Wednesday, September 27, 2017

CHES 2017 Taipei, Taiwan

CHES 2017 was held September 25th - 28th in Taipei, Taiwan. This being my first trip to CHES, I was glad to see a mix of academics and people in industry whom had ties with cryptographic hardware on embedded systems.

Although I have a limited frame of reference, I feel the standard of the conference was quite high - the presenters all knew what they were talking about in great detail, and were able to accurately describe the contribution they had made to their respective fields.

My favourite talks were in the 'Side-Channel Analysis' and the 'Emerging Attacks' sessions, as the talks in these two sessions in particular were engaging and close to the work I have been doing during my PhD.

However, my obligatory post-conference blog post will be on 'Sliding right into disaster: Left-to-right sliding windows leak', a joint work by Daniel J. Bernstein, Joachim Breitner, Daniel Genkin, Leon Groot Bruinderink, Nadia Heninger, Tanja Lange, Christine van Vredendaal, and Yuval Yarom (I wasn't aware so many people could work on one paper at the same time!).

The contribution of the paper was showing that although the Right-to-Left sliding window didn't provide leak a great deal of information, the Left-to-Right sliding window provided just enough to recover the full key (in some cases).

For a brief recap, RSA uses modular exponentiation, and in many implementations the 'sliding window' method is used for efficiency. This can be done either Left-to-Right or Right-to-Left, and although they are very similar, they have very slight differences: the Right-to-Left method tends to be easier to program, uses the same number of multiplications as Left-to-Right, but requires a bit more storage. Both are used in practice: the paper shows that the Libgcrypt crypto library uses the Left-to-Right method (and hence they provide an attack against this implementation).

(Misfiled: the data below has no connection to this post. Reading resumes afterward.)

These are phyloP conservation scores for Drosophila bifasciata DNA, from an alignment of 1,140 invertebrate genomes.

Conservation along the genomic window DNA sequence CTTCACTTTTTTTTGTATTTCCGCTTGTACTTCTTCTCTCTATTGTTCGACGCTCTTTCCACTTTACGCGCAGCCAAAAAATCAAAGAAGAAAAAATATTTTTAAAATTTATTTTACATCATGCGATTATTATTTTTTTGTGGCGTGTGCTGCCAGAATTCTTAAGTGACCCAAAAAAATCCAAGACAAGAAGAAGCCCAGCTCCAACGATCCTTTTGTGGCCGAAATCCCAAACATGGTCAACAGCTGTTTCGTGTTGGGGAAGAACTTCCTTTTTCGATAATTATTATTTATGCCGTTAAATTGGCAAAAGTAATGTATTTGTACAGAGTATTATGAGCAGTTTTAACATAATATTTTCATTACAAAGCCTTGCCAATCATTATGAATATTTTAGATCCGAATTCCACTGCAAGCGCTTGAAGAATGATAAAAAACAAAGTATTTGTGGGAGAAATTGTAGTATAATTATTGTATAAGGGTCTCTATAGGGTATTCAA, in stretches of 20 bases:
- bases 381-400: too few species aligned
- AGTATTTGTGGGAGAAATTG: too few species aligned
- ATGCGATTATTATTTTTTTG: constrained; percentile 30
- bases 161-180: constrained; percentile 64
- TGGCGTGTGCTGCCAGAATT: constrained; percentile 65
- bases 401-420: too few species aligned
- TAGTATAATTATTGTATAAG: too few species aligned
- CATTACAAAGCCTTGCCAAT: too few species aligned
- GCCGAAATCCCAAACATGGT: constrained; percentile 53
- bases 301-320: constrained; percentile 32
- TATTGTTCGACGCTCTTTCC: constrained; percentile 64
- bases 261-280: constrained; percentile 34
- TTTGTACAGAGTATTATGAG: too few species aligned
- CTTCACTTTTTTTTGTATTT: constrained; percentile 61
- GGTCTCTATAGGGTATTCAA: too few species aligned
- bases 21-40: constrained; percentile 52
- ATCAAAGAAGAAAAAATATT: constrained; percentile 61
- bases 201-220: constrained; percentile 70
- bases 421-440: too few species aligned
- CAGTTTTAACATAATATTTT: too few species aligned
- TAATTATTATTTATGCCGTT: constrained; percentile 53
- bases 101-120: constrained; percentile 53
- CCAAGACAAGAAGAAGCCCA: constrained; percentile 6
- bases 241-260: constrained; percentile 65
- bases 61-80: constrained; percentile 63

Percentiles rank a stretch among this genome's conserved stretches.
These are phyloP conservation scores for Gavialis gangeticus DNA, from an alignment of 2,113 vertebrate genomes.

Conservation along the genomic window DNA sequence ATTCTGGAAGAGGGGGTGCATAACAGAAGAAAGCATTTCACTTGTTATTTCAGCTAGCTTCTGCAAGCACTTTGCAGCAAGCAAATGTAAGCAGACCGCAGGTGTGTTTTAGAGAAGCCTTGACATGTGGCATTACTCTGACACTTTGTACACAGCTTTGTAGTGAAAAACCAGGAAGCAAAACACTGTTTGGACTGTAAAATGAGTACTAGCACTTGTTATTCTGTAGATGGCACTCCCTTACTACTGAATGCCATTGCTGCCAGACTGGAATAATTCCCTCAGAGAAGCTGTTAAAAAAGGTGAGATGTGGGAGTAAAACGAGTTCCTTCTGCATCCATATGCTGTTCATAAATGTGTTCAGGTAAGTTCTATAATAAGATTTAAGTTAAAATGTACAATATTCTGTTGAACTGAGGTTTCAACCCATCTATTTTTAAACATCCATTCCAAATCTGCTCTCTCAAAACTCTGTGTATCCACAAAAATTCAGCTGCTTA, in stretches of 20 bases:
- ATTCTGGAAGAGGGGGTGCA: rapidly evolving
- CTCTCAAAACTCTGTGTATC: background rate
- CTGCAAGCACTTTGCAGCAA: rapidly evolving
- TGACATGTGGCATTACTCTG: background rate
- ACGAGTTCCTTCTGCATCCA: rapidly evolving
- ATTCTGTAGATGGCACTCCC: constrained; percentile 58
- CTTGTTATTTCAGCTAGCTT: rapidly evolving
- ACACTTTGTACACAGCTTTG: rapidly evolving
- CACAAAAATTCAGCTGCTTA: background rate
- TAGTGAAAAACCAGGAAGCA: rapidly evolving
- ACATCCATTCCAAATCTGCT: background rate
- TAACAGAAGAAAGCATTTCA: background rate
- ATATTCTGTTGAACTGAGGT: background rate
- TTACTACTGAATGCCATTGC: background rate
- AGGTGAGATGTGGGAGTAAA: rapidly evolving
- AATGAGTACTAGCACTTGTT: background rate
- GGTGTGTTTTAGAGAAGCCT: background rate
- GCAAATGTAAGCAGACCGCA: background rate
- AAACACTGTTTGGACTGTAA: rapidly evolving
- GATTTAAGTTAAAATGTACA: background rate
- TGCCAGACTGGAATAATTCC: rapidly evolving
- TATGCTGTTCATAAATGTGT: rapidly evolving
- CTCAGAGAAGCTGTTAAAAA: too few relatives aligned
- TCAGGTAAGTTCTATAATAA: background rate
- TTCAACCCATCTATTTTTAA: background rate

One way to think about it is that if you want to compute x^25, you would convert the exponent 25 into binary, manipulate this bitstring in some way (depending on whether you are going Left-to-Right or Right-to-Left, and also on the size of your window w), and then parse the bitstring: for every non-zero bit, perform a multiply; for every zero bit, perform a square (or something to that effect)

In this manipulated bitstring in the Right-to-Left method, due to the way the bitstring is created, we are guaranteed to have w - 1 zero bits after a non-zero bit. From a leakage point of view, this doesn't provide much information.

However, in the Left-to-Right method, two non-zero bits can be as close as adjacent. This allows us to infer certain details about the bitstring by applying certain rules to what we know (the leakage), and in some cases, working out the value of the key.

If we are able to recover >50% of the key bits this way, we can implement an efficient Heninger-Shacham attack to recover the remaining bits.

The paper was presented by Leon Groot Bruinderink, and he explained it in such a way that I found it clear to understand how the attack works, and how one would prevent against this kind of attack (not using Left-to-Right would be a start). They also contacted Libgcrypt with details of the attack, and it has been fixed in version 1.7.8.